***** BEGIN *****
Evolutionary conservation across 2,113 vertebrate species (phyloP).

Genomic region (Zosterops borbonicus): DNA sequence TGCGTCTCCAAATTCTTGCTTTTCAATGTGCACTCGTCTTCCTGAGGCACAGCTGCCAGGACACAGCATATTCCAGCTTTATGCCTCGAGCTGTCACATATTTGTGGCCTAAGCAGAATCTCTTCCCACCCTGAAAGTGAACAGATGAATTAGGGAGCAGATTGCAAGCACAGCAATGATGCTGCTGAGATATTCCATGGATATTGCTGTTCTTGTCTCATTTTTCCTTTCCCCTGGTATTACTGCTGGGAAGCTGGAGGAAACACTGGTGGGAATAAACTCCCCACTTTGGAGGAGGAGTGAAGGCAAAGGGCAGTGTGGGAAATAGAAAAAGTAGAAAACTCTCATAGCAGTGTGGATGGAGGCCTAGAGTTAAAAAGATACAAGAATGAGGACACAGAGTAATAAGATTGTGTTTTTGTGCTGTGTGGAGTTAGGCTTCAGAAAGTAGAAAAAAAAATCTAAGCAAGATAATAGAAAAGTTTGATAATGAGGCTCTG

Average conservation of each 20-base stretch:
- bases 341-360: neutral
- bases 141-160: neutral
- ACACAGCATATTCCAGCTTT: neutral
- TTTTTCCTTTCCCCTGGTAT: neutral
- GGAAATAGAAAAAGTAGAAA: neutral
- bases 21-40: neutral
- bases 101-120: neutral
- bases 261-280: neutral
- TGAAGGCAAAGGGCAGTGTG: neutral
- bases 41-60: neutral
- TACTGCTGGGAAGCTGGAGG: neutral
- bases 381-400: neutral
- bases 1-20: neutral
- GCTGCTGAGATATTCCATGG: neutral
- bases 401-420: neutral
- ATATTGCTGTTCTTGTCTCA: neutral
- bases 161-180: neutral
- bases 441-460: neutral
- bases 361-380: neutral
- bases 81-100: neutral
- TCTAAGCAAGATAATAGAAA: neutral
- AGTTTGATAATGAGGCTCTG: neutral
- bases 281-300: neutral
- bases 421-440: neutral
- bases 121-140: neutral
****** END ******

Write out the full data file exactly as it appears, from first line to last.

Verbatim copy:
Evolutionary conservation across 2,113 vertebrate species (phyloP).

Genomic region (Zosterops borbonicus): DNA sequence TGCGTCTCCAAATTCTTGCTTTTCAATGTGCACTCGTCTTCCTGAGGCACAGCTGCCAGGACACAGCATATTCCAGCTTTATGCCTCGAGCTGTCACATATTTGTGGCCTAAGCAGAATCTCTTCCCACCCTGAAAGTGAACAGATGAATTAGGGAGCAGATTGCAAGCACAGCAATGATGCTGCTGAGATATTCCATGGATATTGCTGTTCTTGTCTCATTTTTCCTTTCCCCTGGTATTACTGCTGGGAAGCTGGAGGAAACACTGGTGGGAATAAACTCCCCACTTTGGAGGAGGAGTGAAGGCAAAGGGCAGTGTGGGAAATAGAAAAAGTAGAAAACTCTCATAGCAGTGTGGATGGAGGCCTAGAGTTAAAAAGATACAAGAATGAGGACACAGAGTAATAAGATTGTGTTTTTGTGCTGTGTGGAGTTAGGCTTCAGAAAGTAGAAAAAAAAATCTAAGCAAGATAATAGAAAAGTTTGATAATGAGGCTCTG

Average conservation of each 20-base stretch:
- bases 341-360: neutral
- bases 141-160: neutral
- ACACAGCATATTCCAGCTTT: neutral
- TTTTTCCTTTCCCCTGGTAT: neutral
- GGAAATAGAAAAAGTAGAAA: neutral
- bases 21-40: neutral
- bases 101-120: neutral
- bases 261-280: neutral
- TGAAGGCAAAGGGCAGTGTG: neutral
- bases 41-60: neutral
- TACTGCTGGGAAGCTGGAGG: neutral
- bases 381-400: neutral
- bases 1-20: neutral
- GCTGCTGAGATATTCCATGG: neutral
- bases 401-420: neutral
- ATATTGCTGTTCTTGTCTCA: neutral
- bases 161-180: neutral
- bases 441-460: neutral
- bases 361-380: neutral
- bases 81-100: neutral
- TCTAAGCAAGATAATAGAAA: neutral
- AGTTTGATAATGAGGCTCTG: neutral
- bases 281-300: neutral
- bases 421-440: neutral
- bases 121-140: neutral